I start by naming them. By going through that process, I think through their history, circumstances, and personalities. When was she born? What’s her ethnicity? What’s her birth order in the family? Was she raised in a traditional two-parent family or something else? Would her parents have selected a popular name of the era or something unique? Does she come from a modest background or is she well heeled? Does she later change her name or go by a nickname? Is her name evocative of who she is? The protagonist of my current series of suspense novels is Nan Vining. She’s rooted in tradition and family, so I named after her grandmother, Nanette. But she’s tough, so her nickname, “Nan,” is clipped and direct. I liked the surname Vining because it’s uncommon and has a lot of consonants, which for me makes a tougher sounding name than one with many vowels. Also, it evokes a vine, which is appropriate for Nan who’s tenacious and steady. Her name is a great fit for her, but I’ve changed names when a character has evolved and the name no longer works. Thank goodness for “Find and Replace.”
Did you always want to write? How did you start your career as an author?
I fell in love with writing and reading before I really learned how to do either one. When I was about four years old, I could write my name, with the Ns backward, and three words: yes, no, zoo. My mom was a reader and I was fascinated with her books. I’d look through the pages and pick out the few words I could read. When I got to the white area after a chapter break, I thought that space was there for me to finish the story. I’d take a crayon and have at it, writing, “yes, no, zoo,” and signing my name with backward Ns. It didn’t make my mom too happy to find me scribbling in her books. After I truly learned how to read and write, I wrote compulsively—letters, diaries, stories—but didn’t attempt to publish anything. I didn’t feel I was good enough. Many years later, I took a creative writing class at UCLA, where I started my first novel. After three years, while working fulltime at a day job, I finished that book and got it published. I’ve been writing and publishing fiction ever since.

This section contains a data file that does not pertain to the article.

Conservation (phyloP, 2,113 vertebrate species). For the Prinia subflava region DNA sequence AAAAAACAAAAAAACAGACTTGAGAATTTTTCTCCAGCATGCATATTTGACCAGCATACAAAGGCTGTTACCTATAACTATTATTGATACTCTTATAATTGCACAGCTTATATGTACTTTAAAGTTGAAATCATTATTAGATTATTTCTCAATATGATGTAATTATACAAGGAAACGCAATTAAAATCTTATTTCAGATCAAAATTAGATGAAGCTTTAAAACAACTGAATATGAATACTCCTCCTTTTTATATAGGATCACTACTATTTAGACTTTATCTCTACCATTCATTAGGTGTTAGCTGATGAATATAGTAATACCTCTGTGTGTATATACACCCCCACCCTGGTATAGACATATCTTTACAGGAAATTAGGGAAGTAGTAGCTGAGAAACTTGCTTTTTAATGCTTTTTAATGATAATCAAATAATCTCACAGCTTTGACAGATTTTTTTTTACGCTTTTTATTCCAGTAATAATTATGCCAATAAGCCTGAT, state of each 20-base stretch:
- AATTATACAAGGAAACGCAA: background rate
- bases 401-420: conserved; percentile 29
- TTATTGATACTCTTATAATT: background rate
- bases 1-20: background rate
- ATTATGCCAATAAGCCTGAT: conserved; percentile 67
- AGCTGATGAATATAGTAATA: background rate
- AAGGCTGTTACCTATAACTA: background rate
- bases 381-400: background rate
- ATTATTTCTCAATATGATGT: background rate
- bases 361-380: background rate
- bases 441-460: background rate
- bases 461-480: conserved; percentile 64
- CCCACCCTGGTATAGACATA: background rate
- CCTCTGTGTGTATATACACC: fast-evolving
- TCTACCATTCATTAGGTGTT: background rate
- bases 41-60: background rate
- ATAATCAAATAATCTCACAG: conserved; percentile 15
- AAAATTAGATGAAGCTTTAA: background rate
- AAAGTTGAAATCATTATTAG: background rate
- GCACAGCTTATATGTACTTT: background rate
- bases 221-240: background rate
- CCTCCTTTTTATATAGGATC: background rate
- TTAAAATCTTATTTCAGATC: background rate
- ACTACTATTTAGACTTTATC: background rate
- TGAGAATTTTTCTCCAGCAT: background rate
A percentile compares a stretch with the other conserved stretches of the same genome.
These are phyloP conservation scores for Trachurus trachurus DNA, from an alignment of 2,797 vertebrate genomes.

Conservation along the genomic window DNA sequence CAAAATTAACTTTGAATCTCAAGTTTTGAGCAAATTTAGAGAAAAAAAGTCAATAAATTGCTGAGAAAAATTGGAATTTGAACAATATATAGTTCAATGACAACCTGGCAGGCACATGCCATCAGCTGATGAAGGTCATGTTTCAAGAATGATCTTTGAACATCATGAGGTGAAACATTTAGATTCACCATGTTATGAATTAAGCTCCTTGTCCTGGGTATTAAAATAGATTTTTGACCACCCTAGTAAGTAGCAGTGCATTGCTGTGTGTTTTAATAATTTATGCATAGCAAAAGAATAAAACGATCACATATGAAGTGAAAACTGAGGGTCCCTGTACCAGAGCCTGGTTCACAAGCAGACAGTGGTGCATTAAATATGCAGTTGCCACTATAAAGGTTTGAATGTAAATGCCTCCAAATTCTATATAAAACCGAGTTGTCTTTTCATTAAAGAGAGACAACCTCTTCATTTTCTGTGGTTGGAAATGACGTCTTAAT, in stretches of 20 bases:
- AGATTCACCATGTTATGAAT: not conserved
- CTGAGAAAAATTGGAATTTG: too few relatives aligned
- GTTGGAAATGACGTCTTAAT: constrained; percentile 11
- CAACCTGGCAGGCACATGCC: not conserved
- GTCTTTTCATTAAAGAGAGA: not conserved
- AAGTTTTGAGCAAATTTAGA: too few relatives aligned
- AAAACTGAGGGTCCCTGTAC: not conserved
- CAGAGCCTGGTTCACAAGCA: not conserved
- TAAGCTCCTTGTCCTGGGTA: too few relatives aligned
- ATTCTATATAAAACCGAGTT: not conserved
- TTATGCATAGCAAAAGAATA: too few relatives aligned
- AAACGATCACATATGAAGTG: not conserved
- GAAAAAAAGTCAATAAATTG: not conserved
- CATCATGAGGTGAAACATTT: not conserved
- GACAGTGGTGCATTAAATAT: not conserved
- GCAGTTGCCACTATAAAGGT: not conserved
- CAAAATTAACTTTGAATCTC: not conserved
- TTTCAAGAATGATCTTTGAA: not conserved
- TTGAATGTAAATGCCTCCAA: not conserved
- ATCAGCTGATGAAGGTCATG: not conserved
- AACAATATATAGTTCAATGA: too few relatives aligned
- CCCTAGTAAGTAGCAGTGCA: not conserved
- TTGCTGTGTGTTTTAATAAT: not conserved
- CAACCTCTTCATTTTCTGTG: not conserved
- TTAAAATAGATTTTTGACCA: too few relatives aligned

What’s the best piece of advice you have received?
Finish that first draft, even if it’s a big, flawed mess. And then the next best piece of advice I’ve received comes into play: Writing is about rewriting.
What are the perks and challenges of writing a come-back character?
Five years passed between my last Detective Nan Vining thriller and my latest one, Killing Secrets. During that time, I wrote a standalone, The Night Visitor, and several short stories. The challenge in returning to the Nan Vining series came from reconnecting with the four earlier books and wondering whether I could still channel the writer who had created that vibrant world. I was afraid I’d somehow lost my feel for Nan, her daughter Emily, her work partner and lover Jim Kissick, and the other characters as well as the dark thread that runs through the series. My doubts disappeared when I started Killing Secrets and it felt entirely natural, as if I’d come home. It felt great to return to this familiar tableau, but also to break new ground. I’ve just signed a contract with Alibi to write the sixth and seventh in the Nan Vining series and I’m excited to see where the journey takes the characters and me.
Read More about Killing Secrets here.